I tossed this out on Twitter last week: "I am now imagining a text-conversation game in which you don't choose what to say -- but you have a sarcasm dial that you can turn up and down."
That thought was inspired by a card game that I found on the Web, but am now unable to re-locate. (Comment if you know it.) (EDIT-ADD: Relationship by Zach Weiner, thank you Baf.) It was a card game with a satire-romance theme. Each card had a numeric value, and some cliched romantic sentiment ("8: you complete me", etc). Then there was a "Sarcasm" card you could play, which negated the value of the card (8 to -8).
This amused me, naturally, but then the idea got mixed in with game conversation engines. We've seen games where your choices are limited to "friendly" and "hostile", or "positive" and "negative", or some such. But of course the game then spits out a complete response on your behalf. You don't have any control of what positive or negative thing you say.
Sarcasm is a nifty compromise. Imagine the conversation is running along in real time, but you can see your upcoming line displayed as a subtitle. You can slide your controller anywhere from "sincere" to "brutal sneering sarcasm". As your lines come out, the words are predetermined, but the tone shifts.
(Tweetfriends immediately commented "That's just like screenwriting!" and "That's just like business meetings!" Message received: it's just like life.)
Of course, I then immediately started thinking about technology. This idea is most cool if you can adjust the tone dynamically -- word by word, or moment by moment, even. (The responses of the other character depends on your tone, so it's a branching tree structure like most game dialogues. But it feels different to the extent that your control is continuous, rather than an occasional isolated decision.)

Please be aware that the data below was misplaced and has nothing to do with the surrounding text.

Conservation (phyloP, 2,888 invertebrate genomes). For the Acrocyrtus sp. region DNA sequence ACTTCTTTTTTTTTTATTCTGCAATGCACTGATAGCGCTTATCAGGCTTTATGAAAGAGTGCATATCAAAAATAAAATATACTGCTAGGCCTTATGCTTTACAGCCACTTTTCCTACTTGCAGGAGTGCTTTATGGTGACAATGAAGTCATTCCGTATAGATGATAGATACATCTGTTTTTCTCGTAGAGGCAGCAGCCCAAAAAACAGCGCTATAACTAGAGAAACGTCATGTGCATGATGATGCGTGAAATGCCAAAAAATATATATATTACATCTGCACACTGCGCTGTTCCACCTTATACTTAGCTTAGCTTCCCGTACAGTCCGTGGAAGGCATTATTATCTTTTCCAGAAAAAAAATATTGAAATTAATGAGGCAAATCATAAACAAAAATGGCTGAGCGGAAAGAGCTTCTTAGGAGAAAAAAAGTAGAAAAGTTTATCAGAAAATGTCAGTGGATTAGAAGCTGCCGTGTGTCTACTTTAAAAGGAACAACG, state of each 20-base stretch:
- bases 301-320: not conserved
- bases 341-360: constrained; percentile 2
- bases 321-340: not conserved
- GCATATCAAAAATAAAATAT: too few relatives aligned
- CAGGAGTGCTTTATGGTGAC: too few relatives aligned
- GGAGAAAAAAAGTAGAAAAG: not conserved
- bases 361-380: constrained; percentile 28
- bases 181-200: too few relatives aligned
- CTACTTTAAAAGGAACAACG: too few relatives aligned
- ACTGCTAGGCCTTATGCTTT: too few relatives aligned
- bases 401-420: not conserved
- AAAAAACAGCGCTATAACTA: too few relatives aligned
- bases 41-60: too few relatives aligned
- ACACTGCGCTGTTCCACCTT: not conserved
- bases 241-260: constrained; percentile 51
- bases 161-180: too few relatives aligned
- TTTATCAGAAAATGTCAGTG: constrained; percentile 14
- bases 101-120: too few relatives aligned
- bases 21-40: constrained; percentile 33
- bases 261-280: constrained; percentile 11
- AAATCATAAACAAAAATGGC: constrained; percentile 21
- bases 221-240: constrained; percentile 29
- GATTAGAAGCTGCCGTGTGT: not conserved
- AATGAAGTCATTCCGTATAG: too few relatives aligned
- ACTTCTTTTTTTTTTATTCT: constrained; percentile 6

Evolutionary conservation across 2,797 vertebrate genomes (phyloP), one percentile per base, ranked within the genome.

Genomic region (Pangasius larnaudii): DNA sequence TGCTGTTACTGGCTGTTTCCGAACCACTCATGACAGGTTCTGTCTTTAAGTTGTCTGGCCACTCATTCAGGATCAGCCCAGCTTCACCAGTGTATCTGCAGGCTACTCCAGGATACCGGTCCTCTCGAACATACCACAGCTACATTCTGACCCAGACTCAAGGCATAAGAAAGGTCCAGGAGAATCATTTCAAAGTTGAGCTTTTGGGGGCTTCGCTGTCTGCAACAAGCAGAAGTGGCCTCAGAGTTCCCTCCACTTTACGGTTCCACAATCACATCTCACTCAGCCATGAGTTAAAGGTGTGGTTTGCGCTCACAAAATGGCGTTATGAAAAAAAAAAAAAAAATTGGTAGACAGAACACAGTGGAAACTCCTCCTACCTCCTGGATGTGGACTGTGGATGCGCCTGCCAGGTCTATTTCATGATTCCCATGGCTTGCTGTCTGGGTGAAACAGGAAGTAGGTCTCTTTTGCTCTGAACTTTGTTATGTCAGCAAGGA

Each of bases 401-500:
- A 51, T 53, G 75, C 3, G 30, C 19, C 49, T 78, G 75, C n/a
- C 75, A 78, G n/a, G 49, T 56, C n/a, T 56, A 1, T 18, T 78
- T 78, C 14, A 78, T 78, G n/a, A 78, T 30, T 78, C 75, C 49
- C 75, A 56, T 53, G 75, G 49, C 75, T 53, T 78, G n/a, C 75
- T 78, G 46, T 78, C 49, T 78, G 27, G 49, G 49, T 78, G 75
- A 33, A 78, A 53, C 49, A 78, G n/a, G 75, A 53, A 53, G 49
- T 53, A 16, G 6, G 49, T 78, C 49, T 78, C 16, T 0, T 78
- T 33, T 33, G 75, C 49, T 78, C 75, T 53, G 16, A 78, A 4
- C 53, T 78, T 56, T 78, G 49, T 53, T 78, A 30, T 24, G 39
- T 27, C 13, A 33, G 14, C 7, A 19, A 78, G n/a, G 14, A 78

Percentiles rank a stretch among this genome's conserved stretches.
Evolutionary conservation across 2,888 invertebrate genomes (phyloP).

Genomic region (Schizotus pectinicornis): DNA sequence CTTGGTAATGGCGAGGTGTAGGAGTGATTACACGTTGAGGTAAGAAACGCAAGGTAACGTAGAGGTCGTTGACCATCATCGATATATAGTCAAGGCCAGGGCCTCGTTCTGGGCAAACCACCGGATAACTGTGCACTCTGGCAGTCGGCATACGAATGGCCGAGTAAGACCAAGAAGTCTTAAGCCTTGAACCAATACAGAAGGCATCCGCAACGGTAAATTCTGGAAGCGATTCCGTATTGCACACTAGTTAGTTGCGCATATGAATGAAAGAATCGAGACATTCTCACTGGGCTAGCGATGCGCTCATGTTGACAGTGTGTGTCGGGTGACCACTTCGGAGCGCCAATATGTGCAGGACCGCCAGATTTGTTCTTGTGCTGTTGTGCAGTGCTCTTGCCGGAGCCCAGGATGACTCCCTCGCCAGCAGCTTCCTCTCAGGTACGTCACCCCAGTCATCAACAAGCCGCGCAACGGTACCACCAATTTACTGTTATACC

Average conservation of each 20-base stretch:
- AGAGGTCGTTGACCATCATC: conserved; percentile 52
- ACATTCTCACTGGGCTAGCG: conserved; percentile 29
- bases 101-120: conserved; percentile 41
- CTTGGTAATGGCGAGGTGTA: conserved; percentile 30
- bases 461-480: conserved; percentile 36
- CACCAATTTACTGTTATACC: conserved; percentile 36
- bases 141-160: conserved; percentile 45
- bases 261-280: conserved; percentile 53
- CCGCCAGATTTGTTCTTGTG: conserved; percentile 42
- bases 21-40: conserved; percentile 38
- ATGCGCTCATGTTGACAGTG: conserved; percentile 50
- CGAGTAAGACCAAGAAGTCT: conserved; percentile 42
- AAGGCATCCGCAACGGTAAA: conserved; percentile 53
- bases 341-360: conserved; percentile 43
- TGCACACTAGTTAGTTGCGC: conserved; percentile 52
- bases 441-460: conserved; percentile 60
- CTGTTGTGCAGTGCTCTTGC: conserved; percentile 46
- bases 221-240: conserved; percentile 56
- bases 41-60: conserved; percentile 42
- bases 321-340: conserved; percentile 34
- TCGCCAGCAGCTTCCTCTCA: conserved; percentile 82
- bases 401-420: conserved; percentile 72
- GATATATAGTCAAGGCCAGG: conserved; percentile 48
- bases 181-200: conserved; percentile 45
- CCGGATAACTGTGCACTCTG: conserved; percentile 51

This requires a lot of dialogue-writing, which is why I jumped over to think about the technology, of course. But it shouldn't be too difficult to write the text for a short example. You'd write it in outline form; at any point there might be two or three possible responses. The branching could be based on the average sarcasm of the player's previous line, or you could break it up into phrases and cue on the sarcasm of a single phrase. Most of the player's input information, the fine adjustments, would be ignored by this scheme -- but so what? The varying intonation would be an interesting output all by itself. You'd feel like you had fine control over your character. You would have fine control, at one level.
I'm sure the walkthroughs would be written in terms of "slider to max, wait one sentence, slider to min, wait two sentences..." but again, so what.
Can software adjust the emotional lading of spoken text in real time? Software can do all sorts of crazy crap these days, so I'm sure the answer is "yes". How would I put it together out of off-the-shelf parts, though?
I suppose I'd record each line three times -- sincere, mild irony, biting sarcasm -- and then apply some sort of audio processing to interpolate between them. I'd think that pitch and pacing should be sufficient. That is, you just (I say "just" not knowing whether it's hard or trivial) have to match up phonemes between the three versions, and then derive a pitch curve (high/low) and a duration curve (faster/slower). Interpolate on the fly and you've got it.
This doesn't require full speech recognition. It's just finding correlations between two spoken iterations of a line, and I'm sure that's much easier. I suspect (again, without any research) that you'd map each line into intervals of silence, high frequency ("s", "t") and low frequency (vowels), and then fudge those until the two lines match.
Does Echo Nest do this already? Somebody run with it.
Comments imported from Gameshelf
Baf (Dec 20, 2010 at 12:37 AM):
The card game you mention is probably this: http://www.smbc-comics.com/images/relationshipthecardgame.pdf
Andrew Plotkin (Dec 20, 2010 at 1:37 AM):
That was it. Thanks.
Zaratustra (Dec 20, 2010 at 9:16 AM):
This game does that, in a way:
James Wilson (Dec 30, 2010 at 2:40 AM):
This is very interesting. I can see possiblies emerging. I'm going to have to see if I can try this.
Andrew Plotkin (Dec 30, 2010 at 12:19 PM):
Let us know if you get anything cool.